Decimal representation

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A decimal representation of a non-negative real number r is an expression in the form of a series, traditionally written as a sum

where a0 is a nonnegative integer, and a1, a2, ... are integers satisfying 0 ≤ ai ≤ 9, called the digits of the decimal representation. The sequence of digits specified may be finite, in which case any further digits ai are assumed to be 0. Some authors forbid decimal representations with a trailing infinite sequence of "9"s,[1] this restriction still allows a decimal representation for each non-negative real number, but additionally makes such a representation unique. The number defined by a decimal representation is often written more briefly as

That is to say, a0 is the integer part of r, not necessarily between 0 and 9, and a1, a2, a3, ... are the digits forming the fractional part of r.

Both notations above are, by definition, the following limit of a sequence:

.

Finite decimal approximations[edit]

Any real number can be approximated to any desired degree of accuracy by rational numbers with finite decimal representations.

Assume . Then for every integer there is a finite decimal such that

Proof:

Let , where . Then , and the result follows from dividing all sides by . (The fact that has a finite decimal representation is easily established.)

Non-uniqueness of decimal representation and notational conventions[edit]

Some real numbers have two infinite decimal representations. For example, the number 1 may be equally represented by 1.000... as by 0.999... (where the infinite sequences of trailing 0's or 9's, respectively, are represented by "..."). Conventionally, the decimal representation without trailing 9's is preferred. Moreover, in the standard decimal representation of , an infinite sequence of trailing 0's appearing after the decimal point is omitted, along with the decimal point itself, if is an integer.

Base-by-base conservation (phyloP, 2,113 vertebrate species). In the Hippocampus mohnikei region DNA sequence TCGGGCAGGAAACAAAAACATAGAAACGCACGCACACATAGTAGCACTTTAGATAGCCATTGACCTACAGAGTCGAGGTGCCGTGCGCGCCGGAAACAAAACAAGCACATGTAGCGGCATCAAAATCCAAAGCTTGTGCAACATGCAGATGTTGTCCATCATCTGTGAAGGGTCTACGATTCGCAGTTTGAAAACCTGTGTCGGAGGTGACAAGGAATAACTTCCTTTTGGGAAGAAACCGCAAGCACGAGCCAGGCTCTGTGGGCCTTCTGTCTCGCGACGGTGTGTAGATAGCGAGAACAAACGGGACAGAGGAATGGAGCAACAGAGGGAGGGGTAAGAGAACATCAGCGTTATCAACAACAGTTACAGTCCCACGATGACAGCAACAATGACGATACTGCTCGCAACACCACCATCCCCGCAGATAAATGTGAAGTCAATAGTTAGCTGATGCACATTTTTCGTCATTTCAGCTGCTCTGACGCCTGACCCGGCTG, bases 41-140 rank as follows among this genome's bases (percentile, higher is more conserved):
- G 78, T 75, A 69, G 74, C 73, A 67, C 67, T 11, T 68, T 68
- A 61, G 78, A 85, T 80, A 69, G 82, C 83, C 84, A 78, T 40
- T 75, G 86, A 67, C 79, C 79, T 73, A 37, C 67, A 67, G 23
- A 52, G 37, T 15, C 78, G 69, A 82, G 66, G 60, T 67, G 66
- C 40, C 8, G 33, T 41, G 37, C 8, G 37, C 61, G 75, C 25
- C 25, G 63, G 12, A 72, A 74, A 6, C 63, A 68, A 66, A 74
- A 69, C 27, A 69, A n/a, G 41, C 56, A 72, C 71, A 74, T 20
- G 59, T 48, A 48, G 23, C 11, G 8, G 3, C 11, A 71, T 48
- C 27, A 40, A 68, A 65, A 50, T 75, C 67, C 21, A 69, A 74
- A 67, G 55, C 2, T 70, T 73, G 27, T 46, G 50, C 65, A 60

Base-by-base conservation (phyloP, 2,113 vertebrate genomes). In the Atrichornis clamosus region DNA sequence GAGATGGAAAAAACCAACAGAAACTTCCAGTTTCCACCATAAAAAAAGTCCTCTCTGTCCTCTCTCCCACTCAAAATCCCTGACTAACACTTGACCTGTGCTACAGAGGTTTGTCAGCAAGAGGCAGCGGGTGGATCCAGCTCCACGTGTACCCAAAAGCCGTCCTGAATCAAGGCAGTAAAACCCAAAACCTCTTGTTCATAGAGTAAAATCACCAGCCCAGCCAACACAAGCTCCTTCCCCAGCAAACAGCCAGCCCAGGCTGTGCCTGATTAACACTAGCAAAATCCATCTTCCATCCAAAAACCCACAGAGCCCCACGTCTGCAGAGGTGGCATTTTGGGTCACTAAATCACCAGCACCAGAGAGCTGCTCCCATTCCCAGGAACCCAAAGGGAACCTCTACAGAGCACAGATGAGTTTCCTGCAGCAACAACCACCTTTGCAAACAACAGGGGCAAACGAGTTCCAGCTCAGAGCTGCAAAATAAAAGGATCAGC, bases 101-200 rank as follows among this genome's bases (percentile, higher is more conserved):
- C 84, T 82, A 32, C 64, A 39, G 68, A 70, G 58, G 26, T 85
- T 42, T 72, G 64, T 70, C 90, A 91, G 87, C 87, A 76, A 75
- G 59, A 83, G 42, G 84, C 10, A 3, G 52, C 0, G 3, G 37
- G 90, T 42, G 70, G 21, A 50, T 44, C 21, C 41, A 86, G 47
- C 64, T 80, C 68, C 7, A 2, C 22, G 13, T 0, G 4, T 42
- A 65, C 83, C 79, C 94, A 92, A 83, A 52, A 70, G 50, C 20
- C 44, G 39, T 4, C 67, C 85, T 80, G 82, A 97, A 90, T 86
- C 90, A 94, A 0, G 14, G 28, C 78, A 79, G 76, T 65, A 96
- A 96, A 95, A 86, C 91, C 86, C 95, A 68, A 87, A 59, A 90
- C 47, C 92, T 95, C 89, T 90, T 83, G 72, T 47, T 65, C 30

Certain procedures for constructing the decimal expansion of will avoid the problem of trailing 9's. For instance, the following procedure will give the standard decimal representation: Given , we can first define (the integer part of ) to be the largest integer such that (i.e., ). Then, for already found, we define inductively to be the largest integer such that

The procedure terminates when is found such that equality holds in ; otherwise, it continues indefinitely to give an infinite sequence of decimal digits. It can be shown that [2] (conventionally written as ), with and . This construction is extended to by applying the above procedure to and denoting the resultant decimal expansion by .

Finite decimal representations[edit]

The decimal expansion of non-negative real number x will end in zeros (or in nines) if, and only if, x is a rational number whose denominator is of the form 2n5m, where m and n are non-negative integers.

Proof:

If the decimal expansion of x will end in zeros, or for some n, then the denominator of x is of the form 10n = 2n5n.

Conversely, if the denominator of x is of the form 2n5m, for some p. While x is of the form , for some n. By , x will end in zeros.

Recurring decimal representations[edit]

Some real numbers have decimal expansions that eventually get into loops, endlessly repeating a sequence of one or more digits:

1/3 = 0.33333...
1/7 = 0.142857142857...
1318/185 = 7.1243243243...

Every time this happens the number is still a rational number (i.e. can alternatively be represented as a ratio of an integer and a positive integer). Also the converse is true: The decimal expansion of a rational number is either finite, or endlessly repeating.

See also[edit]

References[edit]

  • Tom Apostol (1974). Mathematical analysis (Second ed.). Addison-Wesley. 
  1. ^ Knuth, D. E. (1973), "Volume 1: Fundamental Algorithms", The Art of Computer Programming, Addison-Wesley, p. 21 
  2. ^ Rudin, Walter (1976). Principles of Mathematical Analysis. New York: McGraw-Hill. p. 11. ISBN 0-07-054235-X.